I spent most of the summer working with a Microsoft tool for web sites called SharePoint, and I did almost no composing or arranging. (I was working for a computer consulting company, something new for me – not working in “the private sector,” but working in a place where there wasn’t music around me all day. The place was quiet. I mean, quiet.)
I did write a marching band arrangement for a friend of mine in September,though. And last Thursday, 11/18, my second (of three) high school jazz bands played the arrangement of “Black Orpheus” I mentioned in my previous post. They did a really nice job, especially the soloists, who were navigating some pretty complex changes for their level of experience. I have that chart available if you are interested in playing it. It includes chord changes sheets for all instruments, and a rhythm section mp3 that your kids can use to practice soloing. (The recent versions of Band-In-A-Box are incredible!)
As with my other charts, this one would set you back only a measly twenty smackers. Money’s tight for school districts and booster clubs, and I’ve cut out all the middlemen – there’s just you and me. I’ve got some software and hardware I have to pay off since my iMac died this summer. I’m using my son’s three-year-old Mac Pro and it’s wonderful…in fact, it’s a pretty decent Windows machine, too. I’m running Windows 7 under Boot Camp and it runs fast and pretty trouble-free. More so than my school Toshiba tablet, which is brand new!
Since the Macs went Intel I don’t know why anyone would buy anthing else. I know there are cheaper computers out there. But you really do get what you pay for. I’ve used some of those cheaper computers. Trust me, you’ll be frustrated and inside of a year you’ll say you wasted your money. There are still a few PC manufacturers of reasonable quality, but none of them get the same kind of rankings as Apple does in customer satisfaction. You really do get two computers for the price of one. Yes, there are software costs in running a Windows side as well as a Mac OS side. I bought an OEM official Microsoft copy of Windows 7 Professional on Amazon for a hundred bucks. It comes without all the pretty packaging, but what you need is the DVD and the registration number, not slick boxes you are going to throw away. Get a copy of Windows 7: The Missing Manual, by David Pogue, while you are at it, and you’re in business.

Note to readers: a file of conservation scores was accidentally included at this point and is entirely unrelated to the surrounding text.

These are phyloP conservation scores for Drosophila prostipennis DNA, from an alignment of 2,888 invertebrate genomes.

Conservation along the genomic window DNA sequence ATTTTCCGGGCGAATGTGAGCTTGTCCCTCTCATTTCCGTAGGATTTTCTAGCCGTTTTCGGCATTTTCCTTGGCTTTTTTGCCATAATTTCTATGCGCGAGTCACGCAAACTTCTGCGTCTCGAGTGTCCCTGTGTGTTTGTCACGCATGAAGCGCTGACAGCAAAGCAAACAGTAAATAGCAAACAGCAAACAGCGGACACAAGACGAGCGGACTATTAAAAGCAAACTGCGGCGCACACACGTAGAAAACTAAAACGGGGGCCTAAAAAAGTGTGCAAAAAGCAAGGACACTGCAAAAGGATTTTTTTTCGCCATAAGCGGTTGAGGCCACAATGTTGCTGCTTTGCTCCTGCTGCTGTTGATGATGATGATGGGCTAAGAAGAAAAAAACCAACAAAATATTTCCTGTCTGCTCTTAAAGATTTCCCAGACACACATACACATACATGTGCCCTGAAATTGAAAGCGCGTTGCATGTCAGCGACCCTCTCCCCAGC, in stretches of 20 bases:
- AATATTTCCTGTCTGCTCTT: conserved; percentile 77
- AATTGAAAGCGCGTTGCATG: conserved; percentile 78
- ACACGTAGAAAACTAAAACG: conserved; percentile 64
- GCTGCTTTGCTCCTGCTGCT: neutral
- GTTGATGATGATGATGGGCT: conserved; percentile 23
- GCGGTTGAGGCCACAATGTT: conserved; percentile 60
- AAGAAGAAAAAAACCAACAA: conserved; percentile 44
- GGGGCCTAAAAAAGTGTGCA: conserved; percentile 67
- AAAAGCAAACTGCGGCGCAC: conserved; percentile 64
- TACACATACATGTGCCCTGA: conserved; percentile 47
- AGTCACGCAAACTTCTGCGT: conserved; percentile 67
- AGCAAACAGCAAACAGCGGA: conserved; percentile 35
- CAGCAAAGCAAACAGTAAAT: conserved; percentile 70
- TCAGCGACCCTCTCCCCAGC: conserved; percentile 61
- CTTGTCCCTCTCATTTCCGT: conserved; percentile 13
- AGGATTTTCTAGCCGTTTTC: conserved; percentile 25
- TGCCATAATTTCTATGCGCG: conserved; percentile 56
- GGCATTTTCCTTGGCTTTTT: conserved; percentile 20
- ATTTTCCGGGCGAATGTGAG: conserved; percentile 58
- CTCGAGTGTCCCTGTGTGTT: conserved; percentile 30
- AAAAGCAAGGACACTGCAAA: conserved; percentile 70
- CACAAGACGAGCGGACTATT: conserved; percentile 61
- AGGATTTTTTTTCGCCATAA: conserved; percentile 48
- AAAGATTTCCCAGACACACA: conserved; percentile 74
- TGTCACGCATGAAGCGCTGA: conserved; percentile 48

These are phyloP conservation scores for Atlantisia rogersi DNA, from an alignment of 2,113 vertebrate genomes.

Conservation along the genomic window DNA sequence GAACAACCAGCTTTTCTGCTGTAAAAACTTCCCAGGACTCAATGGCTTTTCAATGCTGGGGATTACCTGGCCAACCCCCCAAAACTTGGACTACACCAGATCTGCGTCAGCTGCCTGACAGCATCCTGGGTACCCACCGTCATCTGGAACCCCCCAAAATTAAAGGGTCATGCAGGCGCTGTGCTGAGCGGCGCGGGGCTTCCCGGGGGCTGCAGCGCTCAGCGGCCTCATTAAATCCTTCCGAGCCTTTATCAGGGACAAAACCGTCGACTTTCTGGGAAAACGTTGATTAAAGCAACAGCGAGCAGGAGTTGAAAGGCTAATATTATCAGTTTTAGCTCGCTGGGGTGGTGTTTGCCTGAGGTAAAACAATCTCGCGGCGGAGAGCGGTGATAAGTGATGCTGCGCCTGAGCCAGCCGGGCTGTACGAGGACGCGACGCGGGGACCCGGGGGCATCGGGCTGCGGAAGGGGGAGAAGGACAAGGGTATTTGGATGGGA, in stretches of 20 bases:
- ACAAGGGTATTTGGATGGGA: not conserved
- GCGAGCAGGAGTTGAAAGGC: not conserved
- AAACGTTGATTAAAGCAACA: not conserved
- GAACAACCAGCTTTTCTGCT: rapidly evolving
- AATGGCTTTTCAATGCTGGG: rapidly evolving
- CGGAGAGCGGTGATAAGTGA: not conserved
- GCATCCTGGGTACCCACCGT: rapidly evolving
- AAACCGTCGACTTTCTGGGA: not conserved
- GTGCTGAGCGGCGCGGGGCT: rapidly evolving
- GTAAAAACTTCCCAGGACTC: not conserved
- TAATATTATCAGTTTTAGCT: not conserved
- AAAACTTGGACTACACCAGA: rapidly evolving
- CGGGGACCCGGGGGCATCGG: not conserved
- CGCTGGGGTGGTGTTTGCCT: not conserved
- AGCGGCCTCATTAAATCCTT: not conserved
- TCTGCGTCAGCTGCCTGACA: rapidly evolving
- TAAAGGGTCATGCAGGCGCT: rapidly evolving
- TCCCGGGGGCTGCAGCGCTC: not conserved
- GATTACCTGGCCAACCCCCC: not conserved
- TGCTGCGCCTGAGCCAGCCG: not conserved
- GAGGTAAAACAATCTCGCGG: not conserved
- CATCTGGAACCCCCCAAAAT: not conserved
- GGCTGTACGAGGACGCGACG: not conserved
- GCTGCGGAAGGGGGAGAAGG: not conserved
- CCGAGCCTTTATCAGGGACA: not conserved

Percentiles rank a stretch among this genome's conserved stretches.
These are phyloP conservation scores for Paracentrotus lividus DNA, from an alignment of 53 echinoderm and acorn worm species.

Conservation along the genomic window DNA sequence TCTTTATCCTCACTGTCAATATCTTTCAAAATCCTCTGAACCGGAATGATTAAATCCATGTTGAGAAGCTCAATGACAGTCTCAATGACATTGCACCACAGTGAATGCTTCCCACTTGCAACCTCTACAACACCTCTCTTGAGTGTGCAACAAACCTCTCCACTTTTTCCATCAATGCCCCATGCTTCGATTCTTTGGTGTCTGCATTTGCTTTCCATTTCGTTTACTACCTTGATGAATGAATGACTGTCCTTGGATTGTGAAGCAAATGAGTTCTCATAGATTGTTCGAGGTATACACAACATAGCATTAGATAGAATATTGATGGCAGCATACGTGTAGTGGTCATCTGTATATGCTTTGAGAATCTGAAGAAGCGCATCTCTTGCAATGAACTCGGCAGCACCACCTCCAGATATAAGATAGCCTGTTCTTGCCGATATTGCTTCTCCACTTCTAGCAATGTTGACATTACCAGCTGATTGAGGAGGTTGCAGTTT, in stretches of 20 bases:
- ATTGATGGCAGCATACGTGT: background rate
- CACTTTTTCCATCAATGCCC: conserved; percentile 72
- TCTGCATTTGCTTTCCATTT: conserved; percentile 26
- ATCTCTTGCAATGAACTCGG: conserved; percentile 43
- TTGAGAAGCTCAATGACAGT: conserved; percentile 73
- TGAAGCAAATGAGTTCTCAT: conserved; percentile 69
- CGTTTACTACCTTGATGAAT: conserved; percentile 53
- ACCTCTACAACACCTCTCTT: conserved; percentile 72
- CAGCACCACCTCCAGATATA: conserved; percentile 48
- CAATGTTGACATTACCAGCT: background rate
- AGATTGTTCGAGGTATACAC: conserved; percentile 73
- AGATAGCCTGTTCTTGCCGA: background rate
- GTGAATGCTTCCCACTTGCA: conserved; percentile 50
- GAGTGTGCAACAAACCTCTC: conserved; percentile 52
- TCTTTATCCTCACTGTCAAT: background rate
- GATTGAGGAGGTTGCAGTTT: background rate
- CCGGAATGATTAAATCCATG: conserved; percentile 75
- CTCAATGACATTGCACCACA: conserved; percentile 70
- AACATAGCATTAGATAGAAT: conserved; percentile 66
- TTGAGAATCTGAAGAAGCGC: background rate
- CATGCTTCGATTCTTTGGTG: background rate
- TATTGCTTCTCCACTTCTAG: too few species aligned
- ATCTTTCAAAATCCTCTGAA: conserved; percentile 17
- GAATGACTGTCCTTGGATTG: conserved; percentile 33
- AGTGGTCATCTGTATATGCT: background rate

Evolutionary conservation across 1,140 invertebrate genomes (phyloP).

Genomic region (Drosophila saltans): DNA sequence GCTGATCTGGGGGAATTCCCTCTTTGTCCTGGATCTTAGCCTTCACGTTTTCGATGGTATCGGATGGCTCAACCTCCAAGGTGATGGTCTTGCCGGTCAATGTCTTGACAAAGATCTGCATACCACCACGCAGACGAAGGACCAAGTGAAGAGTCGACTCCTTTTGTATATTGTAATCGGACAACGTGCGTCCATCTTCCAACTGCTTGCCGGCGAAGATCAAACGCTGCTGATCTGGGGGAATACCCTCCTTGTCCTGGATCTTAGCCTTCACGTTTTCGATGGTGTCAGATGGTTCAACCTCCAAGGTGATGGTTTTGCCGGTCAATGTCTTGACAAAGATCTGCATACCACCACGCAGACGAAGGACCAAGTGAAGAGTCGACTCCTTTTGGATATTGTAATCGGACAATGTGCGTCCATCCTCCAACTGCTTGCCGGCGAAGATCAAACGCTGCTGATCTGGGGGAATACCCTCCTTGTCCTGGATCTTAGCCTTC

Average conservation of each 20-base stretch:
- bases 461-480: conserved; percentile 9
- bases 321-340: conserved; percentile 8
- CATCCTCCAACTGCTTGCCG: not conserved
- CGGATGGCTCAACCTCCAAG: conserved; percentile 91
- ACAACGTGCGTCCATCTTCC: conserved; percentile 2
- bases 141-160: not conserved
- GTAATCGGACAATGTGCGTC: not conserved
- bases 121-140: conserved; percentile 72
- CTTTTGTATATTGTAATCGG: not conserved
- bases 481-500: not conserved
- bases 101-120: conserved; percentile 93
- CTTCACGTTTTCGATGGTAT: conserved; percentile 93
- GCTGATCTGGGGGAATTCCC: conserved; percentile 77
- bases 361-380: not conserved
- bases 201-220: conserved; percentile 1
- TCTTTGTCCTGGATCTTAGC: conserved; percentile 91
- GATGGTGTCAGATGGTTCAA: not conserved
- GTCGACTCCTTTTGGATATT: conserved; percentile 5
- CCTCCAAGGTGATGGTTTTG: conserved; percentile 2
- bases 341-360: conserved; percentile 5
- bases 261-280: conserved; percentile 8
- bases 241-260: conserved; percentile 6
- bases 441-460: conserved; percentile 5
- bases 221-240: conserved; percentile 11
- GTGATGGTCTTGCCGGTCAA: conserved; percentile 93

I bought the rest of my Windows software through Academic Superstore, since I qualify as a teacher. If you are a teacher or student you are eligible for big discounts on computer software and hardware. I got Office 2010, the version with all the stuff, like Access and SharePoint Designer, for a hundred dollars as a downloaded disk image. (I then made a backup disk for when – not if – my hard drive crashes.) Really, you can’t beat their prices. Then, of course, I got a copy of Office 2010: The Missing Manual, as well.
I use Time Machine to backup my Mac. It uses an external drive. Thank goodness I had it when my Mac died. It died of blown capacitors, which apparently is a “known problem” with those G5 iMacs, but the hard disk wouldn’t boot in an external case after I pulled it. I was able to use the Time Machine backup to save everything. I think it’s one of Apple’s best little ideas!
Last weekend I conducted the fourth of four jazz bands we have at our district jazz festival. Our district is all the west and south suburbs of Chicago, plus the few Chicago schools that participate – it’s a lot of schools. The fourth band was still pretty darn good, and the kids prepared for the festival day really well, so we were able to play three tunes at 3:00 PM in a pretty solid fashion. One of them was “You’re Not All That,” one of mine. They did a great job. I don’t have a good recording, but my wife got part of it on her iPhone video. I’m going to try to pull some audio off and put it on the web site. Check in a week or so.
Next post – more about music!